Childhood obesity plateaus

Posted by Josette Dunn on 14th January 2011

Childhood obesity appears to have plateaued in NSW, but 23 per cent of school children are still above the healthy weight range, according to a University of Sydney survey released this week.The results of the Schools Physical Activity and Nutrition Survey of over 8,000 NSW schoolchildren were similar to a survey carried out in 2004.

Lead researcher, Dr Louise Hardy, said the findings were promising and suggested that current investments to reduce the risk of unhealthy weight gain were beginning to have an effect.

“It’s wonderful news that the rapid rise in childhood obesity appears to have started to plateau,” Dr Hardy said.

“But the level of childhood obesity is still unacceptably high, with a lot of children facing significant health problems into the future.”

Other key findings from the survey include;

* The majority of children do not eat enough vegetables, and less than half of high school students eat enough fruit. And foods which were once considered treats, or ‘occasional’ foods were being eaten very frequently;

* Up to 18 per cent of students drink at least one cup of soft drinks everyday , a third of homes have soft drink readily available to children;

* Up to 36 per cent of high school students have TVs in their bedrooms. Approximately 70 per cent of boys and 60 per cent of girls spend too much time recreationally in front of screens. Almost a quarter of children regularly eat dinner in front of the TV instead of at a table;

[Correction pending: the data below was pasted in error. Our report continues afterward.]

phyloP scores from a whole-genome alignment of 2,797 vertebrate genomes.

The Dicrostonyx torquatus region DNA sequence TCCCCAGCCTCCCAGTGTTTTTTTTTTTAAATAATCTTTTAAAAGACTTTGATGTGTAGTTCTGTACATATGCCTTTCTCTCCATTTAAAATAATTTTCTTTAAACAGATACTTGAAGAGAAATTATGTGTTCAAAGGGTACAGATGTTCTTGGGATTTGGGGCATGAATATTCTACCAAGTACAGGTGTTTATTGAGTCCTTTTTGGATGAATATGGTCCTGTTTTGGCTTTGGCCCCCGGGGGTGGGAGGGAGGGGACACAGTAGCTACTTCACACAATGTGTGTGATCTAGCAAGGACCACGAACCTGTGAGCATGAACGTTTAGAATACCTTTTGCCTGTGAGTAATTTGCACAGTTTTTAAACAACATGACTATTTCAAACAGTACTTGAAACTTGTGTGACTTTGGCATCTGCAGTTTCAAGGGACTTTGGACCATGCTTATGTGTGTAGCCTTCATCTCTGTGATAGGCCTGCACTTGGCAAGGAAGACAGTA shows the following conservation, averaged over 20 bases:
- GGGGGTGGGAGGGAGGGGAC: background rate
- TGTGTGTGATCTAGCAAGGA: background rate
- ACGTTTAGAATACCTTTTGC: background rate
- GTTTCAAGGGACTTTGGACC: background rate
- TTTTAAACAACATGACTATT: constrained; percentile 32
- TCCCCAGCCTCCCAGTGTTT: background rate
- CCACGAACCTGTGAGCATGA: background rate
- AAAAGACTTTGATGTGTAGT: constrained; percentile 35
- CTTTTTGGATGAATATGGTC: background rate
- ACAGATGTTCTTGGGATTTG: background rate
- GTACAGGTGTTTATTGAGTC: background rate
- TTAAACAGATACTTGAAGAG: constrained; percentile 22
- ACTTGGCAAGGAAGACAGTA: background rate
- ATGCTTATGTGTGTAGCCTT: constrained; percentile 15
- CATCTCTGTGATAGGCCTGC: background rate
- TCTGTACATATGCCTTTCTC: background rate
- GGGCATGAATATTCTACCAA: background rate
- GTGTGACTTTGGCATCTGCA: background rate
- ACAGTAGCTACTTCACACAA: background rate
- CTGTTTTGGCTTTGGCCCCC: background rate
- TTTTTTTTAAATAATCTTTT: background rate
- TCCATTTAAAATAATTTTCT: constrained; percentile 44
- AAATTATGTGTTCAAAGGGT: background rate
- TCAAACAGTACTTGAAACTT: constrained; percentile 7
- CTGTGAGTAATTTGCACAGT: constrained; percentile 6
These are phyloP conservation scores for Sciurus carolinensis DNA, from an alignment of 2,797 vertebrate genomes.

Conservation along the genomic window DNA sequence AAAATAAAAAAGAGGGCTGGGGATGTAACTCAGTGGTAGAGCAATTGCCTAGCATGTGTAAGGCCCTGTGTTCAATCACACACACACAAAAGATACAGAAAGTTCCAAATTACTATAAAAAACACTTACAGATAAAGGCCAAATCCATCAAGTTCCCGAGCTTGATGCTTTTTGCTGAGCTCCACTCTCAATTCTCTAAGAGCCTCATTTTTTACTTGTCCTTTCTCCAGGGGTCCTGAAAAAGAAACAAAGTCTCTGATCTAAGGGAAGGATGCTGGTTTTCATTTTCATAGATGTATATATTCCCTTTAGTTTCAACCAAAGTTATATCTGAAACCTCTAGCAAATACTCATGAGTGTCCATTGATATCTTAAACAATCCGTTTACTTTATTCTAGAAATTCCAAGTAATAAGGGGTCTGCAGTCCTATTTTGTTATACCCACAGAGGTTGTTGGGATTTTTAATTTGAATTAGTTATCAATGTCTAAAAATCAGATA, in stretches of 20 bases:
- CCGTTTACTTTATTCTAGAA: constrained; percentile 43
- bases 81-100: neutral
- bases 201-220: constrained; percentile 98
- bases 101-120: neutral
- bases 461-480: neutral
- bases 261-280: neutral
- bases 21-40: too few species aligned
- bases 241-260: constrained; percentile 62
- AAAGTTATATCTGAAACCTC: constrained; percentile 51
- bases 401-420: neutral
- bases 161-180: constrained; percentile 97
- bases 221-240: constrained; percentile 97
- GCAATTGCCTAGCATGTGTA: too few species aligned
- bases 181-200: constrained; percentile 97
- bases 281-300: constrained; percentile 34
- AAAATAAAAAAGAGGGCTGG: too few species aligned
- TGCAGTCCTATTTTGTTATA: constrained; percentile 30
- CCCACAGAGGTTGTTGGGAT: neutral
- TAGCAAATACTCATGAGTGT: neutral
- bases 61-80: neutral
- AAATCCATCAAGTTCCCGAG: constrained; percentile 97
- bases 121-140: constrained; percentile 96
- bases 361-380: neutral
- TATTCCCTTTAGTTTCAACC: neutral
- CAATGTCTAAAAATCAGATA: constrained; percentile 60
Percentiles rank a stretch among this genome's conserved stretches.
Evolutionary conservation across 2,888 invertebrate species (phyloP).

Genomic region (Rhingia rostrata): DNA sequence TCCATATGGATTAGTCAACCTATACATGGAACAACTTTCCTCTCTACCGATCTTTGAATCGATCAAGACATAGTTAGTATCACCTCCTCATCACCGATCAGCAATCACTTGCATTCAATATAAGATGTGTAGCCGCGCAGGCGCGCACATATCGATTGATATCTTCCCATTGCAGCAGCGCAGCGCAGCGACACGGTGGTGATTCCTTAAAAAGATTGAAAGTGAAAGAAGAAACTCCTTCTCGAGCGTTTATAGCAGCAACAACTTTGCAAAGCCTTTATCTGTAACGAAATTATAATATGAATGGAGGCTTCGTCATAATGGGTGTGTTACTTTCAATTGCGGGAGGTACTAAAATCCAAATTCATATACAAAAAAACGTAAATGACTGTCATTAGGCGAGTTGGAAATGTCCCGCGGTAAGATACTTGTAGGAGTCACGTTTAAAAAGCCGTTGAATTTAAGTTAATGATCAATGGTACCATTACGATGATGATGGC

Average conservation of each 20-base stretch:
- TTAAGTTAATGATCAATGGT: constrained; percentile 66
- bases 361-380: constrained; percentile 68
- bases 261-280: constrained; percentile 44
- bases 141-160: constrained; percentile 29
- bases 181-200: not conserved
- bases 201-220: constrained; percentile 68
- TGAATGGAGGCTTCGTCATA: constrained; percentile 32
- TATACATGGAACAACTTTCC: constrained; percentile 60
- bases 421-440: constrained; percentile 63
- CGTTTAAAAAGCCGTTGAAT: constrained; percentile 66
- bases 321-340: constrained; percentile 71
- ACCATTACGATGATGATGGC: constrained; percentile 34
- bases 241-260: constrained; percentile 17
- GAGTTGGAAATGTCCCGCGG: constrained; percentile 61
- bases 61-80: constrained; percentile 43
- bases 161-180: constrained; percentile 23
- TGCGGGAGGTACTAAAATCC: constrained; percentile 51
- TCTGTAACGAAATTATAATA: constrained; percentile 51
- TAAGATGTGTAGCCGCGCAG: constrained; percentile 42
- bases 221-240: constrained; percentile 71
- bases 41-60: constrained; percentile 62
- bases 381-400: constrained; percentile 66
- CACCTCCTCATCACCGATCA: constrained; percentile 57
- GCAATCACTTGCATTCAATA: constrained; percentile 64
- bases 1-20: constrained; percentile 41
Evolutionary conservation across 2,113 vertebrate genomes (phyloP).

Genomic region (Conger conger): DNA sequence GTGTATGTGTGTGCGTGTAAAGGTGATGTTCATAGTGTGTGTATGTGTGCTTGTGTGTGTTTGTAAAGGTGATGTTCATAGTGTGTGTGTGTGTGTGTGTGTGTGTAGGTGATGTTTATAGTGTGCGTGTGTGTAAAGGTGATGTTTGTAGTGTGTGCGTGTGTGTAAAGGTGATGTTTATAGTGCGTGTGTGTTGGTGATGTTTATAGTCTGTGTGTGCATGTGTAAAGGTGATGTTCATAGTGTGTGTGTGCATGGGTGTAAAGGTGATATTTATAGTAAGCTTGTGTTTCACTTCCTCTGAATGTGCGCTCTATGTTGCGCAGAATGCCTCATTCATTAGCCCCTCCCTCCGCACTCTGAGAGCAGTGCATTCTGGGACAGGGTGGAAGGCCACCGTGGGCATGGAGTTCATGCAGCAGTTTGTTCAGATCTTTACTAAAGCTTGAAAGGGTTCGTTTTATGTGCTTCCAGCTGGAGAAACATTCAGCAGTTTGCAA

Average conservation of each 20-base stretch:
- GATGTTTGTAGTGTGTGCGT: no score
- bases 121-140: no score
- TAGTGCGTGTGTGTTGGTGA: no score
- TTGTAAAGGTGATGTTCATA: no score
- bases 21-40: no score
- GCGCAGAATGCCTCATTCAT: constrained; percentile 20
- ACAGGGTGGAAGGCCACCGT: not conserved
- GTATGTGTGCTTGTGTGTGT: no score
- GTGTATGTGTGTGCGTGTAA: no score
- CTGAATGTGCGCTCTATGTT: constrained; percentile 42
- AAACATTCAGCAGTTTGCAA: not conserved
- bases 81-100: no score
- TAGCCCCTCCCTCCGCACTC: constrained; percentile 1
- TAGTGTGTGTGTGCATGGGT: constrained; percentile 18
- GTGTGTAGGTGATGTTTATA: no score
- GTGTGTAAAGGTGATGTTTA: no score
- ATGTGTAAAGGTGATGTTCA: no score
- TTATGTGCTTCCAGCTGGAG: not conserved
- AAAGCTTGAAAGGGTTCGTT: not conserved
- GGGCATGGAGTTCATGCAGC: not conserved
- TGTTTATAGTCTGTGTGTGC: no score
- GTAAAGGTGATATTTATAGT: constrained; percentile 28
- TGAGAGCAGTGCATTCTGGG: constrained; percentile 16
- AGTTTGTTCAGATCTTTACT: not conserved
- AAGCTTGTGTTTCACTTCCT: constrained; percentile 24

* Physical activity levels have decreased since 2004 with less than two-thirds of school children meeting the recommended level of physical activity. One-third of students are not adequately fit, increasing their risk of heart disease;

* Almost 50 per cent of primary school students are driven to school and many students, especially girls, do not how to run, jump, kick, throw or catch properly.

“A long term approach is required to change the environment we live in, so that it is easier for parents and children to change their behaviour,” Dr Hardy said.

“Investment in changing weight related behaviours needs to come from all sections of the community.

“Keeping a healthy weight and reducing children’s risk of becoming overweight in today’s food and technology driven society is challenging. Assisting parents on how they can think about setting rules on how much junk food and soft drinks children can have, or setting rules for watching TV or using computers.

“We need to work on getting more children walking or cycling to school. We need to remember that 1.5 km is a 15 min, short, walkable distance – not one for the car.

“Improvements need to continue with providing a good public transport system, preventing unhealthy food advertising to children, public access to un-bottled water, exciting green spaces for young people to play in.”

The research, funded by NSW Health, was carried out by the Physical Activity, Nutrition Obesity Research Group at the University of Sydney. Similar studies were carried out in 1985, 1997 and 2004.